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London's extensive Underground train (Tube) system has color-coded routes, clear signage, and many connections. Trains run out into the suburbs, and all stations are marked with the London Underground circular symbol. (Do not be confused by similar-looking signs reading "subway" this is British for "pedestrian underpass.") Trains are all one class; smoking isn't allowed on board or in the stations. There is also an Overground network serving the farther reaches of Inner London. These now accept Oyster cards.

Some lines have multiple branches (Central, District, Northern, Metropolitan, and Piccadilly), so be sure to note which branch is needed for your particular destination. Do this by noting the end destination on the lighted sign on the platform, which also tells you how long you'll have to wait until the train arrives. Compare that with the end destination of the branch you want. When the two match, that's your train.

London is divided into six concentric zones (ask at Underground ticket booths for a map and booklet, which give details of the ticket options), so be sure to buy a ticket for the correct zone or you may be liable for an on-the-spot fine of £80. Don't panic if you do forget to buy a ticket for the right zone: just tell a station attendant that you need to buy an "extension" to your ticket. Although you're meant to do that in advance, if you're an out-of-towner, they generally don't give you a hard time.

For one-way fares paid in cash, a flat £4.70 price per journey now applies across all central zones (1–2), whether you're traveling 1 stop or 12 stops. If you're planning several trips in one day, it's much cheaper to buy a visitor Oyster card or even a Travelcard, which is good for unrestricted travel on the Tube, buses, and some Overground railroads for the day. The off-peak Oyster-card fare for Zones 1–2, for example, is £2.20. An Off-Peak one-day Travelcard for Zones 1–2 costs £8.90. The more zones included in your travel, the more the Travelcard will cost. For example, Kew is Zone 4, and Heathrow is Zone 6. If you're going to be in town for several days, buy a seven-day Travelcard (£31.40 for Zones 1–2, £57.20 for Zones 1–6). Children 11–15 can travel at discounted rates on the Tube and free on buses and trams with an Oyster photocard (order at least four weeks before date of travel), while children under 11 travel free on the Tube if accompanied by an adult or with an Oyster photocard and on buses at all times. Young people 16–18 and students over 18 get discounted Tube fares with an Oyster photocard.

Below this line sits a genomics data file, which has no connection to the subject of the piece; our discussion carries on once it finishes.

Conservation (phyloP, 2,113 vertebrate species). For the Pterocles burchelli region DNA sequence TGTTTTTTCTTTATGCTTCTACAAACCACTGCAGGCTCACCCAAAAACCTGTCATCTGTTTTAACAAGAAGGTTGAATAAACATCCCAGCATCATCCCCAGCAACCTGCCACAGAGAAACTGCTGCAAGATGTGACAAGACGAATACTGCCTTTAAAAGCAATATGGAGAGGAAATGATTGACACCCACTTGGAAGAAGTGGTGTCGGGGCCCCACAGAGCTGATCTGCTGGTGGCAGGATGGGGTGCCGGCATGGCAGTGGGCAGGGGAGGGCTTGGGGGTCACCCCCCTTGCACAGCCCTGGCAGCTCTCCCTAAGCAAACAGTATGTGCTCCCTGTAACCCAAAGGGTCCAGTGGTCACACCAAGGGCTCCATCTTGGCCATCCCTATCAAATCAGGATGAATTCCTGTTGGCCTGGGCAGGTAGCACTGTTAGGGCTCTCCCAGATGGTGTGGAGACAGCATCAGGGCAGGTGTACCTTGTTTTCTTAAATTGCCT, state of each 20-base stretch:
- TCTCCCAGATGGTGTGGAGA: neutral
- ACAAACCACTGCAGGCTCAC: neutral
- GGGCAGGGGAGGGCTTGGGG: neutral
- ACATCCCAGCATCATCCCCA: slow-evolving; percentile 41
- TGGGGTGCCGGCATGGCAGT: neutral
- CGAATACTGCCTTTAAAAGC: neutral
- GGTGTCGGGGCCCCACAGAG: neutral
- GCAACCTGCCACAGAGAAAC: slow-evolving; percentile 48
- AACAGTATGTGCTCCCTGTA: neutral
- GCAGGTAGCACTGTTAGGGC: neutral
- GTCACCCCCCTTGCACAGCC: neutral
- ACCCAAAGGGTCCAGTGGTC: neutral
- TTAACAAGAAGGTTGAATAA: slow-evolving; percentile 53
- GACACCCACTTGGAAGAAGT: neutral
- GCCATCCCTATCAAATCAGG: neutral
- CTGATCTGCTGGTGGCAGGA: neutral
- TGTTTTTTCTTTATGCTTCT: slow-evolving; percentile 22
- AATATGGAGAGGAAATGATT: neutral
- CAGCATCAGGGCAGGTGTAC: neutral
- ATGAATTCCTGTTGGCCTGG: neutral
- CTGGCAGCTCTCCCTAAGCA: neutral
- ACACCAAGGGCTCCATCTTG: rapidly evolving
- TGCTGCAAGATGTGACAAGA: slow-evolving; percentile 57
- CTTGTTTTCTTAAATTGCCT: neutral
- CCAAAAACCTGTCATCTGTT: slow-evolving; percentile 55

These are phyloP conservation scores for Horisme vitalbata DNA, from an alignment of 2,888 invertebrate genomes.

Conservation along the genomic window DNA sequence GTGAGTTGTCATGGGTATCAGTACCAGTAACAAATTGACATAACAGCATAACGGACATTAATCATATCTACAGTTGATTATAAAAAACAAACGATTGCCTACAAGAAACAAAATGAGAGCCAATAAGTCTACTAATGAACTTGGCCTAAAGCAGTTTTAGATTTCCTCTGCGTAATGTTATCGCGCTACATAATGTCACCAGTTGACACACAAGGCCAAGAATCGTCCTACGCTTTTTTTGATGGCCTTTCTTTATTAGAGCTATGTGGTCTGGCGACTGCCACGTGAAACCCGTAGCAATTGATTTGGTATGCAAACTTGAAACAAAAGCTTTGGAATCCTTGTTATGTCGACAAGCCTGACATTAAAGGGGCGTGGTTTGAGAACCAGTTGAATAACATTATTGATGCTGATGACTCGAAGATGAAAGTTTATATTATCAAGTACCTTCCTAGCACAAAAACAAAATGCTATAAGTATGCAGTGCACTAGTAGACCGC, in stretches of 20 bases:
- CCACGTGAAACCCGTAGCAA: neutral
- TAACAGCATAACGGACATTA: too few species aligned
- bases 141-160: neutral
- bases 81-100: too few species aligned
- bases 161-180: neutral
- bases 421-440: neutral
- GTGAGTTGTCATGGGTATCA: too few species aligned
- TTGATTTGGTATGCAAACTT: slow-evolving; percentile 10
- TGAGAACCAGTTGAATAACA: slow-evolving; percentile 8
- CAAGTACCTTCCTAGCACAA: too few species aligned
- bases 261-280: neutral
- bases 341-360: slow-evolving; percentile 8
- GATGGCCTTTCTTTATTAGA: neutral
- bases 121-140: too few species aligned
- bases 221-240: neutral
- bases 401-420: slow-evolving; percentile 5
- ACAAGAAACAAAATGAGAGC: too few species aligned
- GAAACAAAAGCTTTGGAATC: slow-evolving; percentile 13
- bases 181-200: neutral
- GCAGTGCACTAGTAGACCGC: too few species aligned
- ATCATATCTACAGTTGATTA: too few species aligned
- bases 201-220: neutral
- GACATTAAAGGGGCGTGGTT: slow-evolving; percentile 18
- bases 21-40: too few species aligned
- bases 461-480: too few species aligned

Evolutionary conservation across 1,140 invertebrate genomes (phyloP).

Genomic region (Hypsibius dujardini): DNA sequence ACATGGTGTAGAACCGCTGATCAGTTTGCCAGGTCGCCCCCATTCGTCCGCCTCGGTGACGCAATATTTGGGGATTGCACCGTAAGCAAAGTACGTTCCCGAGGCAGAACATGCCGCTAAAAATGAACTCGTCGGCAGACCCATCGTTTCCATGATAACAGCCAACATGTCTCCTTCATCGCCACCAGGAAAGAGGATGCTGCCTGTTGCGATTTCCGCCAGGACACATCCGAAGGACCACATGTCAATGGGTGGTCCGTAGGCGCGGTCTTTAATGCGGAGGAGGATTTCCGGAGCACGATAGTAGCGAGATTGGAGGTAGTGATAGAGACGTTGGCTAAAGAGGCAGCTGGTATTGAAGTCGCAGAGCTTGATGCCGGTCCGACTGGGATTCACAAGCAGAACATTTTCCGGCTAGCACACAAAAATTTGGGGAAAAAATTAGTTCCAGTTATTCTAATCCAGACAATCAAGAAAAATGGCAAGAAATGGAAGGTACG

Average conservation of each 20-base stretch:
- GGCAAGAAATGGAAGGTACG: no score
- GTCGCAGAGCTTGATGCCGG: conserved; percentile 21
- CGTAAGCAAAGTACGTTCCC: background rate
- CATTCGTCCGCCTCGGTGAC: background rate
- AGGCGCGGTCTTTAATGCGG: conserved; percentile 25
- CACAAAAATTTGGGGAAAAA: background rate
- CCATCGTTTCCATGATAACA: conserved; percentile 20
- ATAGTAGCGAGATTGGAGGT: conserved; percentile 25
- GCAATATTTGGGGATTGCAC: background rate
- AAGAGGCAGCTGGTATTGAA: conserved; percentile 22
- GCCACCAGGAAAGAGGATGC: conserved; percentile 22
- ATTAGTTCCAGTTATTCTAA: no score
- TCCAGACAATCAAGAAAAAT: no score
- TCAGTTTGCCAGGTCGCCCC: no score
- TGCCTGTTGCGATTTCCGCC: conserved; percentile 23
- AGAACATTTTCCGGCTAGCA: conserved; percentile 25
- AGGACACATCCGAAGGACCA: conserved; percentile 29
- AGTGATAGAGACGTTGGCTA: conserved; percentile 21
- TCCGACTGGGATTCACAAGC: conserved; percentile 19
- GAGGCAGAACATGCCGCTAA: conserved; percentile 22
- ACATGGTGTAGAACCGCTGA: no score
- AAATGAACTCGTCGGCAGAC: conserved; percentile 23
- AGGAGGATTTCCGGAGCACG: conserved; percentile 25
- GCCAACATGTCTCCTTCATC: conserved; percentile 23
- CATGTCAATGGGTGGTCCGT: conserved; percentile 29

Oyster cards are "smart cards" that can be charged with a cash value and then used for discounted travel throughout the city. A Visitor Oyster card, which you must buy before arriving in the United Kingdom, costs £3. Normal Oyster cards cost £5. Each time you take the Tube or bus, you place the blue card on the yellow readers at the entrance and the amount of your fare is deducted. Passengers using Oyster cards pay lower rates. Oyster-card Tube fares start at £1.60 and go up depending on the number of zones you're covering, time of day, and whether you're traveling into Zone 1. You can open an Oyster account online or pick up an Oyster card at any London Underground station, and then prepay any amount you wish for your expected travel while in the city. Using an Oyster card, bus fares are £1.45 instead of £2.40. If you make numerous journeys in a single day, your Oyster card deductions will always be capped: at £6.40 for travel in Zones 1–2 and £7.50 for Zones 1–3.

However, although Oyster cards sound like the way of the future, they will soon be a thing of the past. Starting in 2015, Oyster cards will begin to be gradually phased out and passengers encouraged to move to a system of direct payments using their bank debit or credit cards. In practice, this will mean swiping a "contactless" bank card instead of your Oyster card at ticket barriers.

Starting in late 2015, Tube trains will run for 24 hours a day on weekends on five major lines: Piccadilly, Victoria, Northern, Central, and Jubilee. If successful, this initiative will be expanded to other lines. Until then, the usual timetable will apply on all lines, with trains running from just after 5 am Monday–Saturday, and with the last services leaving central London between midnight and 12:30 am. On Sunday, trains start two hours later and finish about an hour earlier. The frequency of trains depends on the route and the time of day, but normally you should not have to wait more than 10 minutes in central areas.

There are TfL Travel Information Centres at the following Tube stations: Euston and Liverpool Street (open 7:15 am–7 pm), Piccadilly Circus (8 am–7 pm), King's Cross and Victoria open 7:15 am–8 pm); and at Heathrow Airport (in Terminals 1, 2, and 3), open 7:30 am–10 pm. New Visitor Information Centres are due to open at Paddington Station and Gatwick airport (North Terminal) in December 2015.

Important note: As with the Metro system in Paris—and unlike the subway system in New York City—you need to have your ticket (Oyster-card, Travelcard, or regular ticket) handy in order to exit the turnstiles of the Tube system, not just to enter them.

Information

Transport for London. 0343/222–1234; www.tfl.gov.uk.